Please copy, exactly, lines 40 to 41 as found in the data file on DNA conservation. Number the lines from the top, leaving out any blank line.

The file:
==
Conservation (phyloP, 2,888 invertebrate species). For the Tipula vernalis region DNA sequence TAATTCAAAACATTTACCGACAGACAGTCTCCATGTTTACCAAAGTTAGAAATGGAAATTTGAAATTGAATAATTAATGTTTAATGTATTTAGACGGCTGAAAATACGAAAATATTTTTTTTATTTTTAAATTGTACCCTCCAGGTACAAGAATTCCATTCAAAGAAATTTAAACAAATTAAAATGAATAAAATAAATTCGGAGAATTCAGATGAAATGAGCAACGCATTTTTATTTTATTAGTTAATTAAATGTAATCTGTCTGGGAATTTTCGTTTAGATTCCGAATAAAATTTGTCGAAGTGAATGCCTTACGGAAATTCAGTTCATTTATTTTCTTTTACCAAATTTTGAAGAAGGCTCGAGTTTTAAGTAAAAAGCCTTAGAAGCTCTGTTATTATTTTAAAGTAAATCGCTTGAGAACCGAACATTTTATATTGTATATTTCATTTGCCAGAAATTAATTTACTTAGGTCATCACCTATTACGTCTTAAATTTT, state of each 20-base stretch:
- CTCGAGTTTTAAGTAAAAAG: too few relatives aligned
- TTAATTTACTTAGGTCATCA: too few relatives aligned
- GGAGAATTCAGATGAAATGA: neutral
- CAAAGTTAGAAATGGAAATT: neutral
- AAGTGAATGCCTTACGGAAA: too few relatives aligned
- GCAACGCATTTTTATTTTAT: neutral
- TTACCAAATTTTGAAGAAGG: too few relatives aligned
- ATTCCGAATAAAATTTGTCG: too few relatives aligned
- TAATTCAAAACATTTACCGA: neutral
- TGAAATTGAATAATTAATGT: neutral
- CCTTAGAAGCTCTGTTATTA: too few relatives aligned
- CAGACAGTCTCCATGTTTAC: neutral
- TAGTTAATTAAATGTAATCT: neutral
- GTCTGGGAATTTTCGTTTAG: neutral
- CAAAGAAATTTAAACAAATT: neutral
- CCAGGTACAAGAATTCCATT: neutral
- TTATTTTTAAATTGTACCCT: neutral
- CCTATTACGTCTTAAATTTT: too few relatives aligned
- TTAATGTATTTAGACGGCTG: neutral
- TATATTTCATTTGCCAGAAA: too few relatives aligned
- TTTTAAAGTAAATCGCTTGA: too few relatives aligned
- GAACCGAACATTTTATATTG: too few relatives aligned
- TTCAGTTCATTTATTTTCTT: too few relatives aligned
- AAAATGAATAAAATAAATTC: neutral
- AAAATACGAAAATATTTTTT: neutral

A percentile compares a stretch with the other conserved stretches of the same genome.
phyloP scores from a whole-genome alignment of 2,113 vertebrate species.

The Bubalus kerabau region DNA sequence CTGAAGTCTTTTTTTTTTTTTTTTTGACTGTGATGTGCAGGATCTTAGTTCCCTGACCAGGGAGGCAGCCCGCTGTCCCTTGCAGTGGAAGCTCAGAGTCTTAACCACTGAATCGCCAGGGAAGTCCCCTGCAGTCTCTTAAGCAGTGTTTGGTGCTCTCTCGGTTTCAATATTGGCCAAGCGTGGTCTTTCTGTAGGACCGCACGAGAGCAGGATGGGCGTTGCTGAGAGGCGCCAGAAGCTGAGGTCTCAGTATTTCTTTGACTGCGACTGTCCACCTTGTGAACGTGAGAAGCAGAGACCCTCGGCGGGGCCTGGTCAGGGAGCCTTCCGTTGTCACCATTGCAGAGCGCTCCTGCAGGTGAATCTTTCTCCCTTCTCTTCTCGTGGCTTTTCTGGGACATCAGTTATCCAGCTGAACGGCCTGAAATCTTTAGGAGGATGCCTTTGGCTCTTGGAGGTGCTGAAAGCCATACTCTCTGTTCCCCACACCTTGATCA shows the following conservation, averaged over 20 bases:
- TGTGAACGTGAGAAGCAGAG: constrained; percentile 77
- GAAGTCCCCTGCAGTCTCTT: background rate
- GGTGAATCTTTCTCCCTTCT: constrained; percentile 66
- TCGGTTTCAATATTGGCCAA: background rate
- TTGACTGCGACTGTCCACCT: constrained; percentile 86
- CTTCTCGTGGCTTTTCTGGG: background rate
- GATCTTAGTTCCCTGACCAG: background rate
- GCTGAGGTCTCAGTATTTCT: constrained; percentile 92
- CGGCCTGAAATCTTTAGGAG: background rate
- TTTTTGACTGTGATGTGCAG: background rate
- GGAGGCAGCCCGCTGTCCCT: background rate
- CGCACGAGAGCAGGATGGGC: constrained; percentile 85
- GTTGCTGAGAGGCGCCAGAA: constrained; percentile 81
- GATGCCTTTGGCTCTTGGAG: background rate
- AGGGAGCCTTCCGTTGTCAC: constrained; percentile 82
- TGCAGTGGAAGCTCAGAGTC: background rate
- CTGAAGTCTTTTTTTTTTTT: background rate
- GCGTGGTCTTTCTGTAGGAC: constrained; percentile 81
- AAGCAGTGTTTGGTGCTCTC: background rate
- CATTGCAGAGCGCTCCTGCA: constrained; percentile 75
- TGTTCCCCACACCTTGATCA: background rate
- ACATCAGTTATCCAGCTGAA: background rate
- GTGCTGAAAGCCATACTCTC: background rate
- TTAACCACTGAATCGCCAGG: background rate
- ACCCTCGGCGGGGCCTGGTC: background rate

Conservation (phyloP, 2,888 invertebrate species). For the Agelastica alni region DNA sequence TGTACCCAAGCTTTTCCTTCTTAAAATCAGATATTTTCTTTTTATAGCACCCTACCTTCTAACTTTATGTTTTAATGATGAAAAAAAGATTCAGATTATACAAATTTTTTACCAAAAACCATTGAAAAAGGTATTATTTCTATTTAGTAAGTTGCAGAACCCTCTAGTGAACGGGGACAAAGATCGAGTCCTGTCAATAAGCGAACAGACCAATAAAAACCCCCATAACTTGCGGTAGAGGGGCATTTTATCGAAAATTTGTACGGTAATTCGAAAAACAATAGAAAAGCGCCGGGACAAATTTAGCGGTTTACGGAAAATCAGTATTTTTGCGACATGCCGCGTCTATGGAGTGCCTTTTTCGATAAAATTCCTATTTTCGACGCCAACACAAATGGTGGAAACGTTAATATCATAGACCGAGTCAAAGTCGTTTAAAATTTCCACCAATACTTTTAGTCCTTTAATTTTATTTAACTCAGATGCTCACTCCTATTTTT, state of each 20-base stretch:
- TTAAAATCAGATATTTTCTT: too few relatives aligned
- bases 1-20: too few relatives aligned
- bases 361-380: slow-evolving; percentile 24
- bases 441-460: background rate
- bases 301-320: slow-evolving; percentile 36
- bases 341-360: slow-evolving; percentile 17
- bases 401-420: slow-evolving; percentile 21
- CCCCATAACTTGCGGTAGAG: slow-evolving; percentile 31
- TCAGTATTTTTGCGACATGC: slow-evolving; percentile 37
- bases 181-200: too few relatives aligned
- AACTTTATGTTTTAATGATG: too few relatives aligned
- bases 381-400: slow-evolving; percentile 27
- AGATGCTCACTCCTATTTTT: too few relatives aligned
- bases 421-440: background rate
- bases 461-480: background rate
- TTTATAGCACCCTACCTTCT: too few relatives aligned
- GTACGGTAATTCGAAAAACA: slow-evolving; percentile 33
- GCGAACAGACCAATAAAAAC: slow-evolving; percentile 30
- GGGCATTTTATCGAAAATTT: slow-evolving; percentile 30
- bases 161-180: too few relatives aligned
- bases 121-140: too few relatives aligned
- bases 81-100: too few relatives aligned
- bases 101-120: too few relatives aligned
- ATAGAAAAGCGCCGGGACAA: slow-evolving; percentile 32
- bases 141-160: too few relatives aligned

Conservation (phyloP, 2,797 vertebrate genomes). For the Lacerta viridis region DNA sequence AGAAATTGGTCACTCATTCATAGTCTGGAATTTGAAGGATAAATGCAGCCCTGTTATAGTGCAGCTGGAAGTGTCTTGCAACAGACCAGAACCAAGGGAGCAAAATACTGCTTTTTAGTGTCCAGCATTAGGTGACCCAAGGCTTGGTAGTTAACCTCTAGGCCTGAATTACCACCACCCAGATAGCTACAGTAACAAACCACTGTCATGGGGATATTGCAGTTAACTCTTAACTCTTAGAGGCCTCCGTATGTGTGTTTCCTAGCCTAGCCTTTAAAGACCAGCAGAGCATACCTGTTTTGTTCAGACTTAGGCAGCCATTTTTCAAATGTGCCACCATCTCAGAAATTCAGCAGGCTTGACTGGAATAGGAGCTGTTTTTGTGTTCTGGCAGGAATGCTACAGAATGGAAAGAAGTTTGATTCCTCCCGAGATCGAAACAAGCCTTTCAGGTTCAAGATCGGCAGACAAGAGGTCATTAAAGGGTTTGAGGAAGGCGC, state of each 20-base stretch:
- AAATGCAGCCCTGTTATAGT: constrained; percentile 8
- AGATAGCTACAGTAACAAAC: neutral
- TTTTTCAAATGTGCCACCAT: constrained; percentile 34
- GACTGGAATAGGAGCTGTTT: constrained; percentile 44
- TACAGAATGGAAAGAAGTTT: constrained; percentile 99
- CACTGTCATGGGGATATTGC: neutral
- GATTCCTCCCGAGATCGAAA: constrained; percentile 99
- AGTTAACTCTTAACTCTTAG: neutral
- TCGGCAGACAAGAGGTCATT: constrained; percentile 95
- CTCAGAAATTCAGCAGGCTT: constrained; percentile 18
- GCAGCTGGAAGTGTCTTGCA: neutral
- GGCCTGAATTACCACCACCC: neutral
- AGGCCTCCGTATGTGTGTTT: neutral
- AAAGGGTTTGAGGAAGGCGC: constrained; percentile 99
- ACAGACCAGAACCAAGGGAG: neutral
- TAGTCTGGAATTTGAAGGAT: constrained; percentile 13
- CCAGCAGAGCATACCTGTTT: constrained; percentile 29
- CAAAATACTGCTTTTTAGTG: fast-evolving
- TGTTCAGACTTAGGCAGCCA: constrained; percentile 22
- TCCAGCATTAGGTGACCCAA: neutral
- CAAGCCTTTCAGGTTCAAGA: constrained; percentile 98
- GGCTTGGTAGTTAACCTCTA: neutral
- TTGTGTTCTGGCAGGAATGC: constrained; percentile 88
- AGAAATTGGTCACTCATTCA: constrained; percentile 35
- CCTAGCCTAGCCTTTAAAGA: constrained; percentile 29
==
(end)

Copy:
- GGAGGCAGCCCGCTGTCCCT: background rate
- CGCACGAGAGCAGGATGGGC: constrained; percentile 85